The social pundits had decided their favorites in advance. Hands down, most felt, the winner was going to be either Tyler Bennett of Ft. Myers or Nick Morken of Niceville. Despite the field being extremely deep, the common wisdom was that those two guys were running a step ahead.
Going into the race Bennett stood undefeated, with major invitational wins over solid fields at UF Mountain Dew and North Port. Morken, on the other hand, had been attacking courses in the northern part of the state and was looking like he was setting himself up for a big breakthrough race.
Quietly in the shadows though lurked another undefeated athlete: Nick Diaz. The Miami Sunset junior had been racking up the championship medals in South Florida all season.
The starting gun fired by professional athlete Sara Hall cracked like a whip and Franco Martins of Winderemere Prep led the bulls out of the gate for the initial 300 meter stampede. The sharp right arm of the “horseshoe” sheared down the mass, as the athletes flew down a few feet in elevation toward the lake’s shore. About the 600 meter mark, the leaders began to emerge with Tyler Bennett taking over the pacing duties.
There was an army of runners still just on Bennett’s heels with Troy Clark of Mount Dora Bible, Charlie Shackelford and Trey LaNasa of Ft. Walton Beach inching up on Bennett’s shoulder. Putting themselves in good position tightly behind included Fabian Tomas of Belen Jesuit, defending 2A state champ Alex Pedraza, and the Sarasota duo of Zack Summerall and Adam Bradtmueller. Ryan Rodriguez of Belen Jesuit and Kurt Convey of Coral Reef also kept good aggressive position.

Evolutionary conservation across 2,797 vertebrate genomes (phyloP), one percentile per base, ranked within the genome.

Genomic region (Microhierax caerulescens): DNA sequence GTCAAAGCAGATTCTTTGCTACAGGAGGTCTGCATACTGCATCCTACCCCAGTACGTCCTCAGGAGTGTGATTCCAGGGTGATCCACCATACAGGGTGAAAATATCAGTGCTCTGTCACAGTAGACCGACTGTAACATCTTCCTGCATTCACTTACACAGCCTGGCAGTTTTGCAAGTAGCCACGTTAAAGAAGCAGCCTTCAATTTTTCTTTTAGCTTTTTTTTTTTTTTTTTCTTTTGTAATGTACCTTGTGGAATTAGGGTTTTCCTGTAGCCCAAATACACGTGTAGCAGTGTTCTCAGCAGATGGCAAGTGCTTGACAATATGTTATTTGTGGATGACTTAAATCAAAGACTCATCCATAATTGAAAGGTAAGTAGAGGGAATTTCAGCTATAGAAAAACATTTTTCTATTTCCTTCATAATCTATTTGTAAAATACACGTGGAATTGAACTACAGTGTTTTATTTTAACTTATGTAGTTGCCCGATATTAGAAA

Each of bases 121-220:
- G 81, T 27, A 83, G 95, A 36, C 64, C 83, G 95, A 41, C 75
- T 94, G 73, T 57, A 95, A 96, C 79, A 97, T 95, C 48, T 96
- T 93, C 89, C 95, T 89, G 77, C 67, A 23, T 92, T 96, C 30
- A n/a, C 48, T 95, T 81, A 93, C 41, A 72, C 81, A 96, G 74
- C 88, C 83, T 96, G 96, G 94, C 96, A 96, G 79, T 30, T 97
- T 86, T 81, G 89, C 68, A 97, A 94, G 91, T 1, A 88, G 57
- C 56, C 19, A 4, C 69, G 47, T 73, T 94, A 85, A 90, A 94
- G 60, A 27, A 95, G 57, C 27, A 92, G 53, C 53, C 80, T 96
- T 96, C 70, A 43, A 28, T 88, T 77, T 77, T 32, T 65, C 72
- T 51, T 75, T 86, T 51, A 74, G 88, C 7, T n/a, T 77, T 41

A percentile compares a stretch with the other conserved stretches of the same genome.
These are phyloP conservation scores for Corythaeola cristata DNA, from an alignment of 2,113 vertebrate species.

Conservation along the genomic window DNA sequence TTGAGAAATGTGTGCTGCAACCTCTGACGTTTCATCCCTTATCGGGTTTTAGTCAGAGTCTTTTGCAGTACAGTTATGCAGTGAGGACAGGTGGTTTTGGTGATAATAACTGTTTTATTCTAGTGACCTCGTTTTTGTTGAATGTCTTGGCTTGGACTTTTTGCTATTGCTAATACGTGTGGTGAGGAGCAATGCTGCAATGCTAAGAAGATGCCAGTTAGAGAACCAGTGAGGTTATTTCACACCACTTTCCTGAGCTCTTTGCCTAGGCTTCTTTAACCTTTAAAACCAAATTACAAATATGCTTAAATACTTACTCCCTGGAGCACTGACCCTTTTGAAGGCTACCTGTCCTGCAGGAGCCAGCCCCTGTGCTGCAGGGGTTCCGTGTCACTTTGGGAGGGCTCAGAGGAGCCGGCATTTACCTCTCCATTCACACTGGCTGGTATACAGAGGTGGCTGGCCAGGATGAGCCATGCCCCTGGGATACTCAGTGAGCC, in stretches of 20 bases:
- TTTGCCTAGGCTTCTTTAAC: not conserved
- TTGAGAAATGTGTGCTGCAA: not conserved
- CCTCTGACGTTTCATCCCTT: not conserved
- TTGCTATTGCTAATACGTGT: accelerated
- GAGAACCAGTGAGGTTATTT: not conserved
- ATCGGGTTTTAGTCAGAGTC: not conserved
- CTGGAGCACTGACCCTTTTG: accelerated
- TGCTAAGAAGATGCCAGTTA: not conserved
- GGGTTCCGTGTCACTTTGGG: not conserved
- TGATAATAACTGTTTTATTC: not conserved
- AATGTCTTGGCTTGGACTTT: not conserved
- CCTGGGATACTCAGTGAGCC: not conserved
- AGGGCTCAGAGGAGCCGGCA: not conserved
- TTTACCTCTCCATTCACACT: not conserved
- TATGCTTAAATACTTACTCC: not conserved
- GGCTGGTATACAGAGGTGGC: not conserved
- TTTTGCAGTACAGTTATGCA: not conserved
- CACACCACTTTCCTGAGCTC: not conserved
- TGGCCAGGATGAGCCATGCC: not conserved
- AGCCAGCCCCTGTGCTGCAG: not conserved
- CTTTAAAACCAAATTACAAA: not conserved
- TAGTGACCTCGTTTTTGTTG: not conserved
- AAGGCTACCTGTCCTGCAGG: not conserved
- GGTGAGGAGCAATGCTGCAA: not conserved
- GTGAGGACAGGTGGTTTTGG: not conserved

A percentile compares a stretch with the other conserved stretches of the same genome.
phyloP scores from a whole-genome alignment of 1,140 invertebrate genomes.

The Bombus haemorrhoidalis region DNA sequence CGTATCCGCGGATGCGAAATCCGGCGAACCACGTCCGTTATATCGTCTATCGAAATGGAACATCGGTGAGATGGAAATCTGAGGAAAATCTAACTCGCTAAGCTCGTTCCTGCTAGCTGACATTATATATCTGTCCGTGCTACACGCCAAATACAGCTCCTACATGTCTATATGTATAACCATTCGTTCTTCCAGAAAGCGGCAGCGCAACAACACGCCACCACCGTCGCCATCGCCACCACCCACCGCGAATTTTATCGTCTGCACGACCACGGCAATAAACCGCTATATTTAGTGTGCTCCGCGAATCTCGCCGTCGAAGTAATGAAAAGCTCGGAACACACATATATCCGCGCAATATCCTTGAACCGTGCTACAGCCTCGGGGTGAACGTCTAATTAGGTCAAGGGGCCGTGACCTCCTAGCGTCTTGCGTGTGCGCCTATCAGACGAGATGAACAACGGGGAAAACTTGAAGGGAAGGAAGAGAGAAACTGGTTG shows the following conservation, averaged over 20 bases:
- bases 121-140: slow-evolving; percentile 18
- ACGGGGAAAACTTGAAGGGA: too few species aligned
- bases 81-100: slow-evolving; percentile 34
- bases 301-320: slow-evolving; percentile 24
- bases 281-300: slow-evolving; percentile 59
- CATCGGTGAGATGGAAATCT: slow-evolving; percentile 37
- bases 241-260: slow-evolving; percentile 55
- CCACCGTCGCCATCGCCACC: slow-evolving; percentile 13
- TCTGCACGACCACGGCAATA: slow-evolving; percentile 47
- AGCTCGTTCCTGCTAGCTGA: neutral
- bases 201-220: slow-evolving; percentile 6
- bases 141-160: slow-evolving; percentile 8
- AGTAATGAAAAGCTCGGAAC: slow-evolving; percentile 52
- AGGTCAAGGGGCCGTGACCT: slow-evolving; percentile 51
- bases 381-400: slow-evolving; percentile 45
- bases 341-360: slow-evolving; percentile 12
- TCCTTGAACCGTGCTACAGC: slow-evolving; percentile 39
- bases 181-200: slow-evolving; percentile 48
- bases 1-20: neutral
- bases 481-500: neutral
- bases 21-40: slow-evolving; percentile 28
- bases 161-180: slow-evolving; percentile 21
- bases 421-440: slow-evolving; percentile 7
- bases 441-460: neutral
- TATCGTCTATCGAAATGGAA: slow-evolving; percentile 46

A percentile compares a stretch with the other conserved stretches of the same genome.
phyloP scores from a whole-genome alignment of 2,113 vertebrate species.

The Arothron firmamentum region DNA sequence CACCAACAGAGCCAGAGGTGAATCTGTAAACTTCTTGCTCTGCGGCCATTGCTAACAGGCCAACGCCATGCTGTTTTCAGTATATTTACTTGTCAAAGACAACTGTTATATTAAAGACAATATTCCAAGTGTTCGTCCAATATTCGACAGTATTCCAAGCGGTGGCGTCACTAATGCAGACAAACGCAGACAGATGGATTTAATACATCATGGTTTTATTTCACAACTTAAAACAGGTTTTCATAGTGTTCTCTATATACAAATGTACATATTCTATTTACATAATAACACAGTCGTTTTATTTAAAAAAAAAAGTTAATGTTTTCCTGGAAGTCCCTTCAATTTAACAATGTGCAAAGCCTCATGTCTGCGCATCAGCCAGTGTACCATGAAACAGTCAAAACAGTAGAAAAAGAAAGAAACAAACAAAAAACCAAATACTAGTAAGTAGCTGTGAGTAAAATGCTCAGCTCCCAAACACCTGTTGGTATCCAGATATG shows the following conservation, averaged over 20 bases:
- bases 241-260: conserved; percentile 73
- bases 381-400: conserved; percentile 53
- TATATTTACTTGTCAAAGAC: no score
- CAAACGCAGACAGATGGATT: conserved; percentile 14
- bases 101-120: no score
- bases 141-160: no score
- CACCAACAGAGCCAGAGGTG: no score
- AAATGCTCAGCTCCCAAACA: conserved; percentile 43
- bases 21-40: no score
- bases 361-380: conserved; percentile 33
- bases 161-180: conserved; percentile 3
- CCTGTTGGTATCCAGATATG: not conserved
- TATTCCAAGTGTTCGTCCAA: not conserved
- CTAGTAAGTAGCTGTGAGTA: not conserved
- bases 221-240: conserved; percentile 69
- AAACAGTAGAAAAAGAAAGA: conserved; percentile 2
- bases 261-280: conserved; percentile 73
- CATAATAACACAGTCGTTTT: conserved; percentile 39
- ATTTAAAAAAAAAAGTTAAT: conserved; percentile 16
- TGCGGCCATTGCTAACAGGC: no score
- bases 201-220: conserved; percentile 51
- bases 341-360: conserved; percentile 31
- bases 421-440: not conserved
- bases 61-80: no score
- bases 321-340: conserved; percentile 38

The huge pack disappeared around the Do or Die Bend for the first time, with the race being anyone’s game. As anyone who’s watched a few elite races on this course knows, a great minute and a half of mystery exists at this point. Though a horde of runners disappear behind the trees, by the time they come back into view they’ve magically dissipated. The real race now begins.
Coming back around first was still Bennett. While some had started to slip away, Tomas, Rodriguez, Convey, Clark, Summerall, and Bradtmueller had distinguished themselves from the chasers. Joining the leaders now was Diaz.
By the mile mark (4:52) that train of eight runners--Bennett the engine and Convey the caboose--had gapped the chasers by a couple of seconds.
At the midway point, as they passed the lookout tower and entered the back bridge, Troy Clark made a surge to the front and kept the pace honest. Diaz and Bennett responded, while the others tried to hang on to the quickening pace.
After passing through the trailed section and another smaller bridge, the runners came back into view along the banks of Alligator Alley. Clark, who had been unable to maintain the torrent pace he had set for himself, settled back down into sixth place.
A new set of four leaders came to the forefront with Kurt Convey and Alex Diaz now taking over pace position shoulder-to-shoulder. Nick Morken of Niceville had measured his race nicely and had since picked through the pack and moved himself all the way to fourth place just behind Tyler Bennett.
Crossing the Main Street Bridge to enter the final mile of the race, the four leaders put a 15-meter gap on the chase pack that was led by Zack Summerall, Troy Clark, and Fabian Tomas. Approximate two mile split for the leaders was 10:15.
Diaz started to roll, opening up his stride and moving to the front of the four-pack of leaders with three-quarters of a mile to go. Morken tucked in behind. Bennett, who had briefly started to fall back and lose contact, regained his composure and pushed back up. With about 800 meters to go, he took a favorable inside angle around the bend and briefly regained the lead.